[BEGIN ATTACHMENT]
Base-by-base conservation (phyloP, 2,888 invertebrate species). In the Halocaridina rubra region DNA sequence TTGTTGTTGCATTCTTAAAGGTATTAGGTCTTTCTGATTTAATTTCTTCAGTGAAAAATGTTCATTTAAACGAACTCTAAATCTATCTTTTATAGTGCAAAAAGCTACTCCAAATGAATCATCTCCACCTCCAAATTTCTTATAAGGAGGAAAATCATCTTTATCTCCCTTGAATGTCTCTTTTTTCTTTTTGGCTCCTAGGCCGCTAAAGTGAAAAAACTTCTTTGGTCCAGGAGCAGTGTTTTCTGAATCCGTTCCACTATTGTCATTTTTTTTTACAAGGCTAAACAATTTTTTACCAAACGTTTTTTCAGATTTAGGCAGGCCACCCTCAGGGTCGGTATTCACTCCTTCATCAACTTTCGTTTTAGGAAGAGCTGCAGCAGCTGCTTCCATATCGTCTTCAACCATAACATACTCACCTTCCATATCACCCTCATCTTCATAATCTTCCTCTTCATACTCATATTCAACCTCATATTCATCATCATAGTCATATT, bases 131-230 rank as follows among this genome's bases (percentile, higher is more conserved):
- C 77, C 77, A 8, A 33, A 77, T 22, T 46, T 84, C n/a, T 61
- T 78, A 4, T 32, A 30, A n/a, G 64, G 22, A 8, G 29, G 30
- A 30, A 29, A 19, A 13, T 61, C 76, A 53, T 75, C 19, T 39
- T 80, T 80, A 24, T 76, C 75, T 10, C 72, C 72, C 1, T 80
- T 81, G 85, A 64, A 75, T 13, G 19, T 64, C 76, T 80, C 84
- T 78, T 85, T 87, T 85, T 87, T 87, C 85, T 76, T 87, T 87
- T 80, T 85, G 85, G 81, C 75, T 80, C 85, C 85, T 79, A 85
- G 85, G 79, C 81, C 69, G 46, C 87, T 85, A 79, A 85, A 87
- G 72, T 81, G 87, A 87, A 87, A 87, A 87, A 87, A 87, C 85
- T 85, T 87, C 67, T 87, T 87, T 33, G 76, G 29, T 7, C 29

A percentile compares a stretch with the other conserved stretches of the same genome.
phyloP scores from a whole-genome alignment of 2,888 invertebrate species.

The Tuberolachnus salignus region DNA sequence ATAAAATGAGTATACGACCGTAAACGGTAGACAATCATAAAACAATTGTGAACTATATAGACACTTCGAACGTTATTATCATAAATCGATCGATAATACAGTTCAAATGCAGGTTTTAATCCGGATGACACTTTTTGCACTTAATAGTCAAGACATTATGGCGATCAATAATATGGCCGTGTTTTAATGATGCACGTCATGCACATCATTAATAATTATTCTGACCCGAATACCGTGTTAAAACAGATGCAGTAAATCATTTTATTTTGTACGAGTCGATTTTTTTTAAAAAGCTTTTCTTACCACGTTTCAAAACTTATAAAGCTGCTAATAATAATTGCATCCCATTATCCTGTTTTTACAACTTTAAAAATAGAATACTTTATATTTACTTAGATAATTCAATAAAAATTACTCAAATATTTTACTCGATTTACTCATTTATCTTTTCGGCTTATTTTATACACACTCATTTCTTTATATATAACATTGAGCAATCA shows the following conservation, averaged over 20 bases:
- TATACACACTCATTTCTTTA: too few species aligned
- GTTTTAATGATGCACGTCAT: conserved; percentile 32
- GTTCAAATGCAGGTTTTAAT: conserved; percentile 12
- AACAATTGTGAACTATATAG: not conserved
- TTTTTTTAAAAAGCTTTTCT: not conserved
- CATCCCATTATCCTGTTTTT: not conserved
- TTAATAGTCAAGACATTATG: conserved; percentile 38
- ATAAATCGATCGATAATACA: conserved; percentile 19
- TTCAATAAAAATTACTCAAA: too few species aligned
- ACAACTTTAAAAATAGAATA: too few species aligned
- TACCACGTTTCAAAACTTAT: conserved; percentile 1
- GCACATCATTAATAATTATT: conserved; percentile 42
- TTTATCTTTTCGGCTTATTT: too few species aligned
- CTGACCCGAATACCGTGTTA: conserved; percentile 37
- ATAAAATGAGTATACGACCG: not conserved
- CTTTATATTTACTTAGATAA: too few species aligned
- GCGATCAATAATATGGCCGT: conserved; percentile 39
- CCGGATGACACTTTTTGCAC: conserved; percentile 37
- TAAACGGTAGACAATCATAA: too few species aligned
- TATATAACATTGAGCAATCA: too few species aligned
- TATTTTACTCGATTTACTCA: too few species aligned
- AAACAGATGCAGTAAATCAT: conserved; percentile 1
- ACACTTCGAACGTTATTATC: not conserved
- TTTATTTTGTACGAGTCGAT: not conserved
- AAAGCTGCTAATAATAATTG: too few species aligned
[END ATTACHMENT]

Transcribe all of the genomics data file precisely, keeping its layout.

Base-by-base conservation (phyloP, 2,888 invertebrate species). In the Halocaridina rubra region DNA sequence TTGTTGTTGCATTCTTAAAGGTATTAGGTCTTTCTGATTTAATTTCTTCAGTGAAAAATGTTCATTTAAACGAACTCTAAATCTATCTTTTATAGTGCAAAAAGCTACTCCAAATGAATCATCTCCACCTCCAAATTTCTTATAAGGAGGAAAATCATCTTTATCTCCCTTGAATGTCTCTTTTTTCTTTTTGGCTCCTAGGCCGCTAAAGTGAAAAAACTTCTTTGGTCCAGGAGCAGTGTTTTCTGAATCCGTTCCACTATTGTCATTTTTTTTTACAAGGCTAAACAATTTTTTACCAAACGTTTTTTCAGATTTAGGCAGGCCACCCTCAGGGTCGGTATTCACTCCTTCATCAACTTTCGTTTTAGGAAGAGCTGCAGCAGCTGCTTCCATATCGTCTTCAACCATAACATACTCACCTTCCATATCACCCTCATCTTCATAATCTTCCTCTTCATACTCATATTCAACCTCATATTCATCATCATAGTCATATT, bases 131-230 rank as follows among this genome's bases (percentile, higher is more conserved):
- C 77, C 77, A 8, A 33, A 77, T 22, T 46, T 84, C n/a, T 61
- T 78, A 4, T 32, A 30, A n/a, G 64, G 22, A 8, G 29, G 30
- A 30, A 29, A 19, A 13, T 61, C 76, A 53, T 75, C 19, T 39
- T 80, T 80, A 24, T 76, C 75, T 10, C 72, C 72, C 1, T 80
- T 81, G 85, A 64, A 75, T 13, G 19, T 64, C 76, T 80, C 84
- T 78, T 85, T 87, T 85, T 87, T 87, C 85, T 76, T 87, T 87
- T 80, T 85, G 85, G 81, C 75, T 80, C 85, C 85, T 79, A 85
- G 85, G 79, C 81, C 69, G 46, C 87, T 85, A 79, A 85, A 87
- G 72, T 81, G 87, A 87, A 87, A 87, A 87, A 87, A 87, C 85
- T 85, T 87, C 67, T 87, T 87, T 33, G 76, G 29, T 7, C 29

A percentile compares a stretch with the other conserved stretches of the same genome.
phyloP scores from a whole-genome alignment of 2,888 invertebrate species.

The Tuberolachnus salignus region DNA sequence ATAAAATGAGTATACGACCGTAAACGGTAGACAATCATAAAACAATTGTGAACTATATAGACACTTCGAACGTTATTATCATAAATCGATCGATAATACAGTTCAAATGCAGGTTTTAATCCGGATGACACTTTTTGCACTTAATAGTCAAGACATTATGGCGATCAATAATATGGCCGTGTTTTAATGATGCACGTCATGCACATCATTAATAATTATTCTGACCCGAATACCGTGTTAAAACAGATGCAGTAAATCATTTTATTTTGTACGAGTCGATTTTTTTTAAAAAGCTTTTCTTACCACGTTTCAAAACTTATAAAGCTGCTAATAATAATTGCATCCCATTATCCTGTTTTTACAACTTTAAAAATAGAATACTTTATATTTACTTAGATAATTCAATAAAAATTACTCAAATATTTTACTCGATTTACTCATTTATCTTTTCGGCTTATTTTATACACACTCATTTCTTTATATATAACATTGAGCAATCA shows the following conservation, averaged over 20 bases:
- TATACACACTCATTTCTTTA: too few species aligned
- GTTTTAATGATGCACGTCAT: conserved; percentile 32
- GTTCAAATGCAGGTTTTAAT: conserved; percentile 12
- AACAATTGTGAACTATATAG: not conserved
- TTTTTTTAAAAAGCTTTTCT: not conserved
- CATCCCATTATCCTGTTTTT: not conserved
- TTAATAGTCAAGACATTATG: conserved; percentile 38
- ATAAATCGATCGATAATACA: conserved; percentile 19
- TTCAATAAAAATTACTCAAA: too few species aligned
- ACAACTTTAAAAATAGAATA: too few species aligned
- TACCACGTTTCAAAACTTAT: conserved; percentile 1
- GCACATCATTAATAATTATT: conserved; percentile 42
- TTTATCTTTTCGGCTTATTT: too few species aligned
- CTGACCCGAATACCGTGTTA: conserved; percentile 37
- ATAAAATGAGTATACGACCG: not conserved
- CTTTATATTTACTTAGATAA: too few species aligned
- GCGATCAATAATATGGCCGT: conserved; percentile 39
- CCGGATGACACTTTTTGCAC: conserved; percentile 37
- TAAACGGTAGACAATCATAA: too few species aligned
- TATATAACATTGAGCAATCA: too few species aligned
- TATTTTACTCGATTTACTCA: too few species aligned
- AAACAGATGCAGTAAATCAT: conserved; percentile 1
- ACACTTCGAACGTTATTATC: not conserved
- TTTATTTTGTACGAGTCGAT: not conserved
- AAAGCTGCTAATAATAATTG: too few species aligned